Article

High performance teams: Authority, ownership and motivation

May 20, 2019  |  Richard Harpur
Learn something new. Take control of your career.

High performance is dependent on the personalities on your team—at least indirectly. It’s all about how you communicate and your team members respond to and make use of authority, ownership and motivation. These three factors play a major part in your team’s ability to deliver on your technology strategy.

As a technology leader, you can build an environment where autonomous team members thrive and consistently deliver on your organizational objectives. Your success in doing so depends on turning the elements of authority, ownership and motivation into tools that inspire your team. Let’s explore how to do that the right way.

Authority drives clarity, accountability

Authority doesn’t just include your authority as a leader. It applies to each member of your IT team. Exercised correctly, authority brings about the clarity necessary for improved performance and reduced inefficiency, confusion and rework.

Authority is also a catalyst for accountability. If your database team is accountable for the performance of databases in your organization, then they also need the authority to make decisions like what hardware will support the databases, the density of databases per server, backup schedules, test restores and more. Once you empower your team to make decisions by granting the necessary authority, the team becomes accountable for performance. With authority, teams no longer defer responsibility to leadership.

Here’s an example of authority at work:

 

A legacy application written using a combination of C#, with significant business logic written in SQL, regularly experiences performance issues at month’s end. The code is performing poorly under the load, and the database administrator (DBA) team can only do so much to keep the servers running. They explain that it’s a code issue and they cannot do anything to improve performance apart from providing additional resources, such as processing power and memory. The development team duly requests the DBA team get faster, more powerful servers to run the code. The DBA team doesn’t have the authority to fix the offending code as that is the responsibility of the development team.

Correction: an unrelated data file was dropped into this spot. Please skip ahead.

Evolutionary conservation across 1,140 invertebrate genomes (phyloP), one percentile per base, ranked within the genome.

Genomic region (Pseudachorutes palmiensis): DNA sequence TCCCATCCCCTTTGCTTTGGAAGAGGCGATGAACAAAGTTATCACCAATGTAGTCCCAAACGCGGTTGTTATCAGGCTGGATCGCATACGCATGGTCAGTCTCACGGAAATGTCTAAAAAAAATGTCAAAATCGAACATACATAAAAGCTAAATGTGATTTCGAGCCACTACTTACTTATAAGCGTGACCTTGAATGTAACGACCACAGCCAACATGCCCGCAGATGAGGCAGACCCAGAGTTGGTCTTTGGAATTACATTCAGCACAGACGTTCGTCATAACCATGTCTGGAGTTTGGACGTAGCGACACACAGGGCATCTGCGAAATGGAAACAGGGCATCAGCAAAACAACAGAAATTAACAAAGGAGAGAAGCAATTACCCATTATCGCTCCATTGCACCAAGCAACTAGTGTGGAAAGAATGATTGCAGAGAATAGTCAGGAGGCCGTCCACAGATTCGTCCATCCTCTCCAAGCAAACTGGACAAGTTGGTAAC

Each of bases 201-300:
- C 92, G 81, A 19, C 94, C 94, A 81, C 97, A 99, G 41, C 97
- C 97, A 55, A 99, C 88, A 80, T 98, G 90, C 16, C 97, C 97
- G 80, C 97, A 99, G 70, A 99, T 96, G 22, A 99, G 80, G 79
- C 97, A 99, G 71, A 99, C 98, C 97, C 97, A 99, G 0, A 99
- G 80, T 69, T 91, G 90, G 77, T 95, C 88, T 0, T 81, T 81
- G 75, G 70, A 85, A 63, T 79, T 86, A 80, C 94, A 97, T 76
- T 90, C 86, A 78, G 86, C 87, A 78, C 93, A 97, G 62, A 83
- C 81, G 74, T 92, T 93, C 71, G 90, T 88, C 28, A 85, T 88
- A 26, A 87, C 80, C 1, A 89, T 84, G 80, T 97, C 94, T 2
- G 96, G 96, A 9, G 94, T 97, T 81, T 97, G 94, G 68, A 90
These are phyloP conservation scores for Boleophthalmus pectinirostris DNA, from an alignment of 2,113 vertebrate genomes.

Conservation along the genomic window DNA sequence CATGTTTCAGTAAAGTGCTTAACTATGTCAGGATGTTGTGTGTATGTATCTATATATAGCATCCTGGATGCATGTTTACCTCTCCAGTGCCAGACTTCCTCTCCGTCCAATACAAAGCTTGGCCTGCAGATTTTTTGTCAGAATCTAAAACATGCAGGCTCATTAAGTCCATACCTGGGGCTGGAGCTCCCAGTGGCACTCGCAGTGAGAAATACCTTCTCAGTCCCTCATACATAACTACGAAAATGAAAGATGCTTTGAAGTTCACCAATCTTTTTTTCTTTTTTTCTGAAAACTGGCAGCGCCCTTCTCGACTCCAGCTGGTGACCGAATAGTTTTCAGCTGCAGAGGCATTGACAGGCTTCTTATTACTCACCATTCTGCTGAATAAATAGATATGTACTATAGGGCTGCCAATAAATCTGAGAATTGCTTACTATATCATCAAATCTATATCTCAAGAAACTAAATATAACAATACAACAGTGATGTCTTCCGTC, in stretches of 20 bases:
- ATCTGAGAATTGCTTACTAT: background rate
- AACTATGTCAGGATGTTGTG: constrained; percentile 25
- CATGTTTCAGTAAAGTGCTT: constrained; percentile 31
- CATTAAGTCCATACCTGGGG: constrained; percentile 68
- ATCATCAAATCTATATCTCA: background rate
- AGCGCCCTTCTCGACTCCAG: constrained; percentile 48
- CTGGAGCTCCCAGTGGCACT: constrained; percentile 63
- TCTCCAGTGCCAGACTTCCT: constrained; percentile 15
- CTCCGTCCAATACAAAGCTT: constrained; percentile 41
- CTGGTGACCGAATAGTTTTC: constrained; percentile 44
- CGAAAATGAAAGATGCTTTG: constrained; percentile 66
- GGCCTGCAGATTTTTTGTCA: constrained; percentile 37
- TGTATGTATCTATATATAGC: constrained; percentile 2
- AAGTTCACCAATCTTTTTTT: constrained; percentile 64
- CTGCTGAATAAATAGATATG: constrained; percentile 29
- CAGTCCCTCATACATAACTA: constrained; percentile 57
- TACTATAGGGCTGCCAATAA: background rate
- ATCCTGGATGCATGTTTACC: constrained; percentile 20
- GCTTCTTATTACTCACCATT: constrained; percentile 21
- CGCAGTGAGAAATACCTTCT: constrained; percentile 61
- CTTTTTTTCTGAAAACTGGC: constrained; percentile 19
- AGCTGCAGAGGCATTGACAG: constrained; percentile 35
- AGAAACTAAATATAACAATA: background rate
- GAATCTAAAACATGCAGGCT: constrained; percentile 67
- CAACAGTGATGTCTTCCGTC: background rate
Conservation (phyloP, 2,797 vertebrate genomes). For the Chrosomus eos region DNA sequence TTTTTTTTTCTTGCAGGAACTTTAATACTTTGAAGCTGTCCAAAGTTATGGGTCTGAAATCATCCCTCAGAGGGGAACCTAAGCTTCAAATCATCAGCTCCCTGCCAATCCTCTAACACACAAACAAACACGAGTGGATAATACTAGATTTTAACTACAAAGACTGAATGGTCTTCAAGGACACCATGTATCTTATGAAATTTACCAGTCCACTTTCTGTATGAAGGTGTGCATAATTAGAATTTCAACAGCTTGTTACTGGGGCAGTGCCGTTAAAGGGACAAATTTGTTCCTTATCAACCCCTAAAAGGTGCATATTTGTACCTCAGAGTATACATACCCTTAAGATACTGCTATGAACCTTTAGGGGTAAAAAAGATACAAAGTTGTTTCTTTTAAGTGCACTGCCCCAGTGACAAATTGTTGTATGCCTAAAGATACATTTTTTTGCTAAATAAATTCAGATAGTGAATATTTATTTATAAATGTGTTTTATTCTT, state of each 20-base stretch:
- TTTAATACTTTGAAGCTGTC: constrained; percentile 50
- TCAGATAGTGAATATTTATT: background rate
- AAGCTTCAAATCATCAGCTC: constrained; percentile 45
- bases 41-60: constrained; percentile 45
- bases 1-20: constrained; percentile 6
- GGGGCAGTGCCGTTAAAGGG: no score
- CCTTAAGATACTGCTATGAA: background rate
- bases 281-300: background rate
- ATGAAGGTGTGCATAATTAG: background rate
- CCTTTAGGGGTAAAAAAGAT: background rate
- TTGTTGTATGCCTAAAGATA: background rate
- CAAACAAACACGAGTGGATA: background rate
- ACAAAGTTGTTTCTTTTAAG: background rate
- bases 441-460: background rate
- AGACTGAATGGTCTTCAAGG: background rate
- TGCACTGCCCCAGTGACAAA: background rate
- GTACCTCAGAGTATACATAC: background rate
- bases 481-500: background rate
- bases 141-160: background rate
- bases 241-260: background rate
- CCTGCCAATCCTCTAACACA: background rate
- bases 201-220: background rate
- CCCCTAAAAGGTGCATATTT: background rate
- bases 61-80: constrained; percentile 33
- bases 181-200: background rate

The alternate looks like this:

Provide the DBA team with the authority to make changes to the SQL code, remove inefficient code and replace it with high-performing code. Once month’s end comes around again, if there is a problem with performance, then the DBA team will be responsible for the issue. They have the authority to change any piece of SQL code, server configuration and hardware that runs the database. What will ultimately happen is the issues will get resolved at their root cause, as opposed to blaming under-performing hardware. You won’t have these recurring problems at month’s end for long—or, at a minimum, you’ll have a roadmap to resolve the problems with confidence and speed.

It’s imperative that as you delegate authority, it’s given to the correct people. It should be those team members who will have the greatest impact on achieving your goals, and who will take responsibility for their part in delivering for the team. Keep in mind the overall mission and ensure lines of authority are used to progress toward that mission instead of detracting it.

Authority is a powerful tool you can use to get your team to be a high performing team. Don’t overlook it.

Ownership is essential

Ownership is an essential aspect of creating a high-performance team. Don’t confuse authority with ownership. Ownership is an activity of performance. Authority is the right to act and make decisions. A poor leader may have the authority but not deliver on the ownership. Similarly, a person taking ownership of a product or service without having the authority to do so will encounter barriers at some stage, even if their intentions are noble. Unless an owner has the authority to be an owner they will not be effective.

However, once you get both elements in place—an owner with the requisite authority—then you can start to make progress. Once an owner is granted sufficient authority, they can get down to the business of making decisions, providing direction and clarifying what needs to be achieved in a particular product, service or role.